The historical Valley Forge camp where George Washington and General Lafayette camped during the brutal winter of 1777 is in danger of being washed away because of storm water run-off from the Valley Creek.
Kallyn Seidler, a junior environmental science major, has been a groundbreaker in compiling data on the creek and running tests to see if a new innovative technique in stream restoration will do its job. “The work we started this summer involved stream monitoring procedures to see what conditions the stream was in pre-restoration. We did this to see if next summer’s restoration actually improves the streams quality of life,” Seidler said.
According to Dr. David Dunbar, associate professor of biology, new housing developments in the area have not been designed to treat storm water properly. “The area around Crabby Creek which turns into Valley Creek could be only one major rain event away from washing away the headquarters at Valley Forge.” Along with the historical significance the issue is important because the creek is one of the few in the area that is a class of trout stream, meaning trout naturally reproduce there.
Oddly enough, this new technique of stream restoration doesn’t involve the chemical levels in the stream because those balances can fluctuate daily. “I spent most of the summer at the Stroud Water Research Center and collected, sorted and identified the macroinvertabrates (bugs) in Crabby Creek and other neighboring streams. The bugs can tell us the most about what is going on in the stream because they spend their entire life there,” Seidler said.
The Valley Creek Restoration Partnership recently received a $400,000 William Penn grant along with an Environmental Protection Agency grant to get the restoration and analysis started. “There is a lot of money out there for stream restoration, but there is barely any money for follow up studies to see if the restoration actually worked, which is why the work that Kallyn has done is extremely important,” Dunbar said.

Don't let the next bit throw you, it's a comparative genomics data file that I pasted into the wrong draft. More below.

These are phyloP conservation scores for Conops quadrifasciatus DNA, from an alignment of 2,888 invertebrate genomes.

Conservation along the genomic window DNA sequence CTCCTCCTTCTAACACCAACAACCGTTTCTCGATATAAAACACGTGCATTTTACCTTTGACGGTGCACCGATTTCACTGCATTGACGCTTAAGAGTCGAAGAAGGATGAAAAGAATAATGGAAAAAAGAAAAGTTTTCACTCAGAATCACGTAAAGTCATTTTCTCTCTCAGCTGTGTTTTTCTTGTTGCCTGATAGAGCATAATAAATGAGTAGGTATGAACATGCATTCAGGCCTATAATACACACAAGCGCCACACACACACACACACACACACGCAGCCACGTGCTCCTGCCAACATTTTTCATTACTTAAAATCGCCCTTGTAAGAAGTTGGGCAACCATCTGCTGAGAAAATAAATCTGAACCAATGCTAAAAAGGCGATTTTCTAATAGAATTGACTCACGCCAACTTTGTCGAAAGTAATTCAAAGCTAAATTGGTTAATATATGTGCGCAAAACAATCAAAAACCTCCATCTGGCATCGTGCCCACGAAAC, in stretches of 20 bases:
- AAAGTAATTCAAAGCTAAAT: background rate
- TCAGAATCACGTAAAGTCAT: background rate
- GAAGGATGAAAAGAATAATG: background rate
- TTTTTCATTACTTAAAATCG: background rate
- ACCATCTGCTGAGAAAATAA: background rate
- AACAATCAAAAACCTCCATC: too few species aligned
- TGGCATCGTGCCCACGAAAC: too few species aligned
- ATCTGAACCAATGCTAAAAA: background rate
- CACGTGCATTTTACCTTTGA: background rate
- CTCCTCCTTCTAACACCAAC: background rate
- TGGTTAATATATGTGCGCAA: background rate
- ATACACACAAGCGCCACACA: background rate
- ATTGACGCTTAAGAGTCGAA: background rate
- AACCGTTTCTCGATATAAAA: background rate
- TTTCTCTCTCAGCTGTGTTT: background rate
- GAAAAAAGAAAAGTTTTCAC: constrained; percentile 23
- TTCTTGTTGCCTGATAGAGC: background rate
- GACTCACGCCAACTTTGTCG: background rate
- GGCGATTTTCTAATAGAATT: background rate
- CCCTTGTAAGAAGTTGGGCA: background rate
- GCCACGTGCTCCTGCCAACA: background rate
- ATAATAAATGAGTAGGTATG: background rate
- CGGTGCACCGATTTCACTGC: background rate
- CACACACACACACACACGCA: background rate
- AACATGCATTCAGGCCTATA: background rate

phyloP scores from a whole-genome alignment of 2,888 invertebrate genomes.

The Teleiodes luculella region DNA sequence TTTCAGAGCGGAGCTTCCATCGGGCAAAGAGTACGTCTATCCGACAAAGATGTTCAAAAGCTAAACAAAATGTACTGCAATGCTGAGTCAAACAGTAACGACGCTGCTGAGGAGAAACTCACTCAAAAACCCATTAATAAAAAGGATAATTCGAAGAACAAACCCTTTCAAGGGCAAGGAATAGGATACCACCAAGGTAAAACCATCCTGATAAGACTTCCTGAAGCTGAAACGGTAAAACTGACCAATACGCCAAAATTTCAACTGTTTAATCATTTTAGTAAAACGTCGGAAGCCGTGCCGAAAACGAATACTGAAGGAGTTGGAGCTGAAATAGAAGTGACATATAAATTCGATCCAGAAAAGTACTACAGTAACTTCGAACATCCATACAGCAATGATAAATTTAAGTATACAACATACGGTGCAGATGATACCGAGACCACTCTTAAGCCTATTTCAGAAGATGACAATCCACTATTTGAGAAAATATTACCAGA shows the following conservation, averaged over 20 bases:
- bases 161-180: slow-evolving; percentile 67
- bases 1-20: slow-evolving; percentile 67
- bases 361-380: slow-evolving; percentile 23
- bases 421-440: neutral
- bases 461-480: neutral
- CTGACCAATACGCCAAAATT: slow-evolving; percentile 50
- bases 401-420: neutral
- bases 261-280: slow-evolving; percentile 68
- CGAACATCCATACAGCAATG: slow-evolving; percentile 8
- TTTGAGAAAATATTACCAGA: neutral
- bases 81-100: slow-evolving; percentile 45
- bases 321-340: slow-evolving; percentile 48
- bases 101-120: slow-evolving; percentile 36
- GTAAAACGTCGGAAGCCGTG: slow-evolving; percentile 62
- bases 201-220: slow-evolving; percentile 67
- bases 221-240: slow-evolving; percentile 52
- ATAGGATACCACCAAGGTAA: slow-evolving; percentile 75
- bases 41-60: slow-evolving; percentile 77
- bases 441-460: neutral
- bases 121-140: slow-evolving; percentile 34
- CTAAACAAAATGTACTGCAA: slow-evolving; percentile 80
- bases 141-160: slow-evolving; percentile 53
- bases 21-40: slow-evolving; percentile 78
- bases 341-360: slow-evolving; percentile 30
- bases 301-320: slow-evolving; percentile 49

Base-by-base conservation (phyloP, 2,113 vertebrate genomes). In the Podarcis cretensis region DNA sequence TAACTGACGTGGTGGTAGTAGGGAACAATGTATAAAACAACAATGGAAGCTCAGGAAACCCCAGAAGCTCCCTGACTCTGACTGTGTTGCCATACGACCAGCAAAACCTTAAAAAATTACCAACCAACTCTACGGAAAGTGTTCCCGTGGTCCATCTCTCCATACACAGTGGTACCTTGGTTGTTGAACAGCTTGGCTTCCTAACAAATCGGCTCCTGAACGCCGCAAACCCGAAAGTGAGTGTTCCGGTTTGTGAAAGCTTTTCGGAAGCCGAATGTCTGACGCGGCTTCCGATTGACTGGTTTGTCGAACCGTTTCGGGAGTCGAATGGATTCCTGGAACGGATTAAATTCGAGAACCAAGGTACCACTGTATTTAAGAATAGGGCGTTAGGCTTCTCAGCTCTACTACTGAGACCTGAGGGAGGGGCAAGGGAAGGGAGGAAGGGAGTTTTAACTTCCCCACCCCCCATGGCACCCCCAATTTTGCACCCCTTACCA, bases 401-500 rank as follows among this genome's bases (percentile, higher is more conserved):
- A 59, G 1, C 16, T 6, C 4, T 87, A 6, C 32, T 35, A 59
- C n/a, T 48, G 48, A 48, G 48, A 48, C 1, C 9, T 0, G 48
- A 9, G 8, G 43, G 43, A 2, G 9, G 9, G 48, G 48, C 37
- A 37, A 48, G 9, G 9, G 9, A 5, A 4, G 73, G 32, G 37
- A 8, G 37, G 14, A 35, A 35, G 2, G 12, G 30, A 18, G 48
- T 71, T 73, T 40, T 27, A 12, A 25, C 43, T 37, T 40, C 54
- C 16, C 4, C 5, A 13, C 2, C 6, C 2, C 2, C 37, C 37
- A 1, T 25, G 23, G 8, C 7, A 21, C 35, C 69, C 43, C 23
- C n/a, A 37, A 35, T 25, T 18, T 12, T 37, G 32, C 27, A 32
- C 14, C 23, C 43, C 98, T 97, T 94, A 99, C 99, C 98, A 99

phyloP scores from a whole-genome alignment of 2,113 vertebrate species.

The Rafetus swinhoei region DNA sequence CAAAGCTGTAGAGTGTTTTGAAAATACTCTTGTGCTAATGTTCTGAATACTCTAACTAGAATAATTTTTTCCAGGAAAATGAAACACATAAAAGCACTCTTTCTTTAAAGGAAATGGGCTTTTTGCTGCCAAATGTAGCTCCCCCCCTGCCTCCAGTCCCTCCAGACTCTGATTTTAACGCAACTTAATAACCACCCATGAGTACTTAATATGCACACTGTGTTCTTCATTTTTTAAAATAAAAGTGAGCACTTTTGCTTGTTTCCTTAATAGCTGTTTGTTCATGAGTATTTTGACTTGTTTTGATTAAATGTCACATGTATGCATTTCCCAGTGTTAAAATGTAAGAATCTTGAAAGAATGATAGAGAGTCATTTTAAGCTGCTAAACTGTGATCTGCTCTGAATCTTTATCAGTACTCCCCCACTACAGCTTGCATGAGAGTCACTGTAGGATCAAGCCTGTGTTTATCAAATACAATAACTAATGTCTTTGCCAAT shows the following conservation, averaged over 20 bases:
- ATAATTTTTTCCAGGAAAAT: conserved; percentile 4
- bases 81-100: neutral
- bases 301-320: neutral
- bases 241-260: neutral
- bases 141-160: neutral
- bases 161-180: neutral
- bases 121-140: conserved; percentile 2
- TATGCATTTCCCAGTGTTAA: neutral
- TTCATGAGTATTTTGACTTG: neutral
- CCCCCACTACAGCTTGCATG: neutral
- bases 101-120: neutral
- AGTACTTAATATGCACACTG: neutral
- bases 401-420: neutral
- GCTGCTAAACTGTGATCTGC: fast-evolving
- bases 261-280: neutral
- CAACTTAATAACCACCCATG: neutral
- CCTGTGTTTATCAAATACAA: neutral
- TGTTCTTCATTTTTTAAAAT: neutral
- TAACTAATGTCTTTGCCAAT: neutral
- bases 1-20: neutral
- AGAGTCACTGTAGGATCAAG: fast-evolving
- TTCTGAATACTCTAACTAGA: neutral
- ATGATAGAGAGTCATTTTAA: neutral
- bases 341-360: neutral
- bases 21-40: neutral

Dr. Melissa Terlecki, associate professor of psychology, has had her students put together an environmental study for the residents to find out simple conservation questions such as if the residents recycle. The project has also been supervised by Cabrini’s chemical hygiene officer Cindy McGauley, who will continue to take on a leadership role over the next few years as Cabrini looks to expand its influence in the environmental practices of the surrounding communities.
“All of this work is to establish a protocol for storm water management in the area,” Dunbar said. “Politicians like to spend money on the stream restoration but normally fail to follow up because it is a five year process.”
“The community is paying for the stream restoration and after the restoration it will be their hard work and effort to keep the stream up to par,” Seidler said.
Cabrini will continue to help the community surrounding Crabby Creek to get the knowledge and equipment they need so that when the restoration is finished they can continue to monitor their stream and storm water issues. The hope is that the study in conjunction with Kallyn’s work supervised by Dr. Dunbar and Cindy McGauley will help the Crabby Creek area residents realize the effect that their developments have on the environment and the dangers of storm water drainage.